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Determination of r-values to ISO 10113 and ASTM E517

Determination of vertical anisotropy (r-value)

In addition to the offset yield strength, tensile strength, plastic extension, strain at break and the hardening exponent (n-value), the r-value, or more accurately, the vertical anisotropy is one of the typical characteristic values determined in a tensile test. All these values are used for the characterization of metals and are determined in the areas of research & development, as well as for quality and acceptance tests.

What is the r-value?

The r-value is the “ratio of the true plastic width strain to the true plastic thickness strain” in a metal specimen that has been subjected to uniaxial tensile stress (definition from DIN EN ISO 10113).

To calculate the r-value, one would therefore need the measurement of the true plastic width- and thickness-strain during uniform elongation. However, since it is much easier to measure the change in length than the change in thickness, the standard is based on the model of constant volume in the range up to maximum force Ag (uniform elongation). If we assume that the volume is constant up to the plastic extensometer strain at maximum force Ag, we can replace the change in thickness with the change in length to determine the r-value.

 

 

 

Meaning of the r-value

If the r-value is 1, then we are looking at an isotropic material in which the deformation in terms of width and thickness changes to the same extent. If the value is greater than 1, we have a greater deformation in width. If the value is smaller than 1, we have a greater deformation in thickness.

Procedures and methods according to ISO 10113 and ASTM E517

The standard also defines three procedures and two methods for determination of the r-value.

Three procedures: In the automatic procedure, both the extension as well as change in width are measured with an extensometer. In addition, there is a semi-automatic procedure, where only the extension is measured with an extensometer, and the manual procedure where both the change in width and the extension are measured manually.

For the manual and semi-automatic procedures, the r-value is determined according to the single point method. Here, the r-value is determined at a certain degree of plastic stretch (e.g., through value determination at 2% and 5% plastic elongation).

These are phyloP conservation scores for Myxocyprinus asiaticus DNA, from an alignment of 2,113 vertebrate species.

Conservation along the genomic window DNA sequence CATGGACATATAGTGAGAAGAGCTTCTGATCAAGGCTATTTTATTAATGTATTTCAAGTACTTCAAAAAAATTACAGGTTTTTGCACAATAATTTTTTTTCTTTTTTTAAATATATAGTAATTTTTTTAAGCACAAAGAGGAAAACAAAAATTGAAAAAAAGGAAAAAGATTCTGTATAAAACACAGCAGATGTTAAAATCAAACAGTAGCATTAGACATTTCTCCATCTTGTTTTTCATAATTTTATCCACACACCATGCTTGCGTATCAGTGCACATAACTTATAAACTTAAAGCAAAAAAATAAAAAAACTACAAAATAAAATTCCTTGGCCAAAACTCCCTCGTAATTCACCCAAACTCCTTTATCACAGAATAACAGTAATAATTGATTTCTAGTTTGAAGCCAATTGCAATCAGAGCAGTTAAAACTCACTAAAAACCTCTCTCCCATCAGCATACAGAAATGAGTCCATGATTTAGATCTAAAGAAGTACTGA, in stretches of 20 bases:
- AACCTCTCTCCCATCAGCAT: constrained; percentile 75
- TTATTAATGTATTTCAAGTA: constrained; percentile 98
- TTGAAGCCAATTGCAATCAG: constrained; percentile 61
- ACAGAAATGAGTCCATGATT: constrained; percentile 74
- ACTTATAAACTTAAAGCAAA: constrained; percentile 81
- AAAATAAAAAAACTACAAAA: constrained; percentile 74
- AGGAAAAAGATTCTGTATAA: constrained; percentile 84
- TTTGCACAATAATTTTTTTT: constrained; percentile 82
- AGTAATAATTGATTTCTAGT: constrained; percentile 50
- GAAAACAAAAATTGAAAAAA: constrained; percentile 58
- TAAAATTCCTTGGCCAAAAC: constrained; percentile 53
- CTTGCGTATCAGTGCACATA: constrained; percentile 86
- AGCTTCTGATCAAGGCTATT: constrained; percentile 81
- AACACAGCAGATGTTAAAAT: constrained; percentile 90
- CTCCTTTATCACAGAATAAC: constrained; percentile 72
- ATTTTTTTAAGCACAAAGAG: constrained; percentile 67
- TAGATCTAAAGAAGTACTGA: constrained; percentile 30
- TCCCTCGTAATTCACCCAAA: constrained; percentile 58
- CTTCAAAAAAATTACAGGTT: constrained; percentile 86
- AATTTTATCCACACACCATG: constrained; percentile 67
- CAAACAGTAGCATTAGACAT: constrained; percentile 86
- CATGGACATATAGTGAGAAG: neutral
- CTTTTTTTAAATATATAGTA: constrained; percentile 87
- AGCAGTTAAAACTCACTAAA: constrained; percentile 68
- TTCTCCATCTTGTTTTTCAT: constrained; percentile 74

The automatic procedure additionally provides the option of the regression method, which covers a course of development, that is, a full strain range. The data obtained from the true plastic longitudinal strain and true plastic width strain in a specified strain range is used to determine the slope.

The regression method is recommended as it provides more reliable r-values because it is averaged over a complete range and not just a snapshot, as is the case with the single point method (where determination is usually based on 2 or 5% plastic strain).

Changes to ISO 10113: Evaluation of the entire measuring length

Up until 2020, determination of the r-value to ISO 10113 was based solely on the assumption that a metal material showed no tapering within the parallel length in the range up to uniform extension Ag. Based on this, the width was partially determined at the center of the specimen and it is assumed that the value applies to the full gauge length. However, in actuality, tapering already occurs during uniform extension, at a greater or lesser extent depending on the material. For materials with an r-value greater than 1, the behavior is clearly measurable. This has been confirmed by different studies.

This means that in order to achieve more realistic measured values, the r-value should be determined over the entire gauge length, since it then includes the tapering of the material.

For this reason, an amendment to the ISO 10113 standard has been in place since August 2020.

Change of standard ISO 10113 (2020-08) for higher reproducibility of r-values

Since the 2020 edition, ISO 10113 (2020-08) recommends the use of “extensometers for measurement of the instantaneous width reduction which are able to measure the change in width in multiple locations ideally evenly distributed across the entire gauge length.”

With this change of standard, realistic specimen results shall be determined and the reproducibility shall be increased. In addition, the method is easier to understand, since the same specimen volume is used for change in width and extension.

ZwickRoell offers the videoXtens T-160 HP specifically for this recommendation of the standard. It measures over 10 measurement axes, equally distributed over the entire measurement range. It not only produces realistic r-values to ISO 10113, but also precise, highly accurate values since it was specially designed for these tests.

Examples of r-values of different materials

Steel rm-value

r-value

Deep draw steel DC04 1,85 0,70
IF steel DC06 2,15 0,55
Isotropic steel H250G1 1,05 0,00
TRIP steel TRIP700 0,85 -0,02
Dual phase steel H300X 0,95 -0,10
Stainless steel X5CrNi18-10 1,00 -0,30
Aluminum AlMg5Mn (soft) 0,66 -0,21
Aluminum AlSi1,2Mg0,4 (T4) 0,64 0,20
Copper Cu 0,80 - 0,95  
Bronze CuSn 1,00  
Brass CuZn37 soft 0,91 -0,03

 

 

 

Determination of r-values with the videoXtens T-160 HP

r-value determination with the videoXtens T-160 HP

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